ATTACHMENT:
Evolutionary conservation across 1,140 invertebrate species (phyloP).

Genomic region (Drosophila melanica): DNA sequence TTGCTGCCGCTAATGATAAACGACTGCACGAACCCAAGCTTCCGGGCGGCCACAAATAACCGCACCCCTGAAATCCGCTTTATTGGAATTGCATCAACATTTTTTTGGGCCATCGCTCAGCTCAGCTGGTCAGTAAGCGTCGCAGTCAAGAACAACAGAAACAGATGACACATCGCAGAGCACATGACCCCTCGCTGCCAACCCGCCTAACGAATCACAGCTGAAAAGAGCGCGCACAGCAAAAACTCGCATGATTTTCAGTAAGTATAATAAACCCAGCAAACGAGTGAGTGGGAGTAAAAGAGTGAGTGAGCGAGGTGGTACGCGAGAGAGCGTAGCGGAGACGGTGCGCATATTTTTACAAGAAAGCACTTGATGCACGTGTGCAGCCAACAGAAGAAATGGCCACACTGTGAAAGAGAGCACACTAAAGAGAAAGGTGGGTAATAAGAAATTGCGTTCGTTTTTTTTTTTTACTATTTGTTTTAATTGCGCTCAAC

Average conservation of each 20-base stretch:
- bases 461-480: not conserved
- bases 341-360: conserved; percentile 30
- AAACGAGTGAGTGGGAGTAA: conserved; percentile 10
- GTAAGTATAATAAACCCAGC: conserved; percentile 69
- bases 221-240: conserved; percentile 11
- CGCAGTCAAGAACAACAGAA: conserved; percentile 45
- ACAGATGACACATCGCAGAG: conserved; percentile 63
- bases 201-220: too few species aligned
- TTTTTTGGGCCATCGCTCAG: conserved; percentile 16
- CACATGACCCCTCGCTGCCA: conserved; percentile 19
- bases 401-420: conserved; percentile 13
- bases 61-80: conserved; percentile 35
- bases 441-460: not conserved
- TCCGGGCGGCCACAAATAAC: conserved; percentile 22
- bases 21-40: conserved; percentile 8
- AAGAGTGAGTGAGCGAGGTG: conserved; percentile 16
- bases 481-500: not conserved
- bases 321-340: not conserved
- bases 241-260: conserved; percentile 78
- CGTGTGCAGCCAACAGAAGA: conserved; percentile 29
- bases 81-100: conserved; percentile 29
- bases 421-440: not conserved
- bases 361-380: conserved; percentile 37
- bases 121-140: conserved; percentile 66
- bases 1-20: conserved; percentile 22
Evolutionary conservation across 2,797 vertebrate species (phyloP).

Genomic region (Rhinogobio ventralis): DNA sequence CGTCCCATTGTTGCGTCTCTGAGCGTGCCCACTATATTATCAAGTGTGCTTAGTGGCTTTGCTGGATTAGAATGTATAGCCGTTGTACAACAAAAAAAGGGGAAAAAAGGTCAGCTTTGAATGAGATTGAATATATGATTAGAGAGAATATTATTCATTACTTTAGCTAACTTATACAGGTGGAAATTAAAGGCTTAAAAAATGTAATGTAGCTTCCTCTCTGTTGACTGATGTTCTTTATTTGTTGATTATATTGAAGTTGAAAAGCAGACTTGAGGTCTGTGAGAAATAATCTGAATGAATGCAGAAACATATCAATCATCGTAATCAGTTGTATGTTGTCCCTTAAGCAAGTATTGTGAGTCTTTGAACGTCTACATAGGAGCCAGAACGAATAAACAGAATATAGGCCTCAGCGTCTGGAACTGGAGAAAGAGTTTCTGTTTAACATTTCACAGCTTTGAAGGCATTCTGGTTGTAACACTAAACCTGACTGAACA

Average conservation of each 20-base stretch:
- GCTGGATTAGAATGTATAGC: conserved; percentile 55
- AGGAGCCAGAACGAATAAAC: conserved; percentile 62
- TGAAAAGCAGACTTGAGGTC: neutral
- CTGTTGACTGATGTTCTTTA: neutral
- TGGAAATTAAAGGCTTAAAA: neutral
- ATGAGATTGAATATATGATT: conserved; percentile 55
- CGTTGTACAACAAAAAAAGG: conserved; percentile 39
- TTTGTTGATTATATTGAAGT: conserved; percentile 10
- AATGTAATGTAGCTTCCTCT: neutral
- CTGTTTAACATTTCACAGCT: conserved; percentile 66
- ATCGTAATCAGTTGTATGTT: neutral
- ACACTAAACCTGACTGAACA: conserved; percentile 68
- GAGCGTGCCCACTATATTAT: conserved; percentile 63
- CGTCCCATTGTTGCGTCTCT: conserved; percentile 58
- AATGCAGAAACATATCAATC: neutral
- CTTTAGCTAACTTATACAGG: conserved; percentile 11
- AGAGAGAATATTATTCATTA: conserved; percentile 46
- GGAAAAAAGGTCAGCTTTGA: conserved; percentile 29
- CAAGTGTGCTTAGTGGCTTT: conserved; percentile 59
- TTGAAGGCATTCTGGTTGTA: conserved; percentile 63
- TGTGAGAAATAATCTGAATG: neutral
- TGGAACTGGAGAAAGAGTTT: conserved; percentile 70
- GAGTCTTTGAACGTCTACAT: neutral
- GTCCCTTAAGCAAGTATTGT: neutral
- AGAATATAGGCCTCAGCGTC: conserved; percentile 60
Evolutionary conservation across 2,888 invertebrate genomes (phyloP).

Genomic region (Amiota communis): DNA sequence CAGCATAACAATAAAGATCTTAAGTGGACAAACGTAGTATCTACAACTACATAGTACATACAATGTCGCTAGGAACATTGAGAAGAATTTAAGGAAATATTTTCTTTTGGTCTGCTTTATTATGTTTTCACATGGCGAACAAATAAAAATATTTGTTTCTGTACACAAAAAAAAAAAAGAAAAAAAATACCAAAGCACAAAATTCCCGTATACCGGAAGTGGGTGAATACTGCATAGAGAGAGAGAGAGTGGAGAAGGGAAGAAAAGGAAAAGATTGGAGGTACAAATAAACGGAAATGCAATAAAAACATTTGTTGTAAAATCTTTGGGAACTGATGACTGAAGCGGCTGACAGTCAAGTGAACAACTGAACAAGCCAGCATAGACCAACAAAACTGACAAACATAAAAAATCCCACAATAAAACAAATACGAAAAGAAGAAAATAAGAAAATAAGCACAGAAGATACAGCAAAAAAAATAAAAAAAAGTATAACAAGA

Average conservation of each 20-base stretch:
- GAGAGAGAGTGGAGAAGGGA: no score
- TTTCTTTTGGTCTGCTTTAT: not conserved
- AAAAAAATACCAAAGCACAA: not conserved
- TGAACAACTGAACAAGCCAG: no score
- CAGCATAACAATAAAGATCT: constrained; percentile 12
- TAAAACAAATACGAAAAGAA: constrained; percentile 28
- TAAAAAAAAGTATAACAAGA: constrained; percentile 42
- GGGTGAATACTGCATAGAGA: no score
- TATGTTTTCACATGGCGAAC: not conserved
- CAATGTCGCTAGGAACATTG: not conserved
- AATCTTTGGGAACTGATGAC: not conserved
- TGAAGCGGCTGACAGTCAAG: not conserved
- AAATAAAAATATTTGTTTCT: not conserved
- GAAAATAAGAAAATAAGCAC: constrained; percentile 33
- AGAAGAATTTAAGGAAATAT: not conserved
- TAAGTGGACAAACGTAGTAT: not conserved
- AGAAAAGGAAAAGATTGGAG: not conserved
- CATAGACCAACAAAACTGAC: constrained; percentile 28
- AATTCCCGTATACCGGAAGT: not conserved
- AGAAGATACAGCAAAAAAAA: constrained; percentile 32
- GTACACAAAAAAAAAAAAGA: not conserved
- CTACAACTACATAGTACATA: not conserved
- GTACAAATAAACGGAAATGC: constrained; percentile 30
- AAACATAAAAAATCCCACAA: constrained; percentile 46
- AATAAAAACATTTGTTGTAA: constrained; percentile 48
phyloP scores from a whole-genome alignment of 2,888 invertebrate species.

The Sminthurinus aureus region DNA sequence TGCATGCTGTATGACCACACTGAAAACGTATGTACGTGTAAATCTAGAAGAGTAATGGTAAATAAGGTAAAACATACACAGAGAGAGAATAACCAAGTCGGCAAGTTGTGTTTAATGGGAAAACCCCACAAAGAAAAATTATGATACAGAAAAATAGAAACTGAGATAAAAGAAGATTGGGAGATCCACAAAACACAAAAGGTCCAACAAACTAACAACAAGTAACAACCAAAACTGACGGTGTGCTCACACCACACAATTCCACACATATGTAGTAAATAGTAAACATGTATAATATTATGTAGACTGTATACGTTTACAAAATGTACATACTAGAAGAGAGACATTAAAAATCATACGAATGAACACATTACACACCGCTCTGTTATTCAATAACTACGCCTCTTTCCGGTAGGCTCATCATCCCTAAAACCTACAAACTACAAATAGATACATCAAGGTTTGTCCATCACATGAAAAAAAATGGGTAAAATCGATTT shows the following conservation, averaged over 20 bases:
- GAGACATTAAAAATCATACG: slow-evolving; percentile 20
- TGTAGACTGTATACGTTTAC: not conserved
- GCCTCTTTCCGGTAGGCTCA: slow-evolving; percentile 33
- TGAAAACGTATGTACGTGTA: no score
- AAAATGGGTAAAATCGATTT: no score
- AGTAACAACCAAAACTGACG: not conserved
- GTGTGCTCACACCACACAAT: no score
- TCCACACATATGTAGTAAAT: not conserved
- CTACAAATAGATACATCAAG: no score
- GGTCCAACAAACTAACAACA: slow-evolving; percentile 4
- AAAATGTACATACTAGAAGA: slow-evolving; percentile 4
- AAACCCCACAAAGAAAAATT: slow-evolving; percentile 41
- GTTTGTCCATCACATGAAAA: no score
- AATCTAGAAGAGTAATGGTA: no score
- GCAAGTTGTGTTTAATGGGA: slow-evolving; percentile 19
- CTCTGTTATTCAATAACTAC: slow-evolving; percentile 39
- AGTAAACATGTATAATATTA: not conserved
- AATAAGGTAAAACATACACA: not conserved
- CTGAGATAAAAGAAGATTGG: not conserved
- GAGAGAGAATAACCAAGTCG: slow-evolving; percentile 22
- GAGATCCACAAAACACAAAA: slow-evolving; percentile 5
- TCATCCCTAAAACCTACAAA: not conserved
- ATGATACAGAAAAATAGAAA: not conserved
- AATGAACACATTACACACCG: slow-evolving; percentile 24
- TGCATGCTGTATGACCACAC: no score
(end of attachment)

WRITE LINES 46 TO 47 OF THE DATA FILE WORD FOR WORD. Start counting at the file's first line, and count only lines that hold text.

- AATGCAGAAACATATCAATC: neutral
- CTTTAGCTAACTTATACAGG: conserved; percentile 11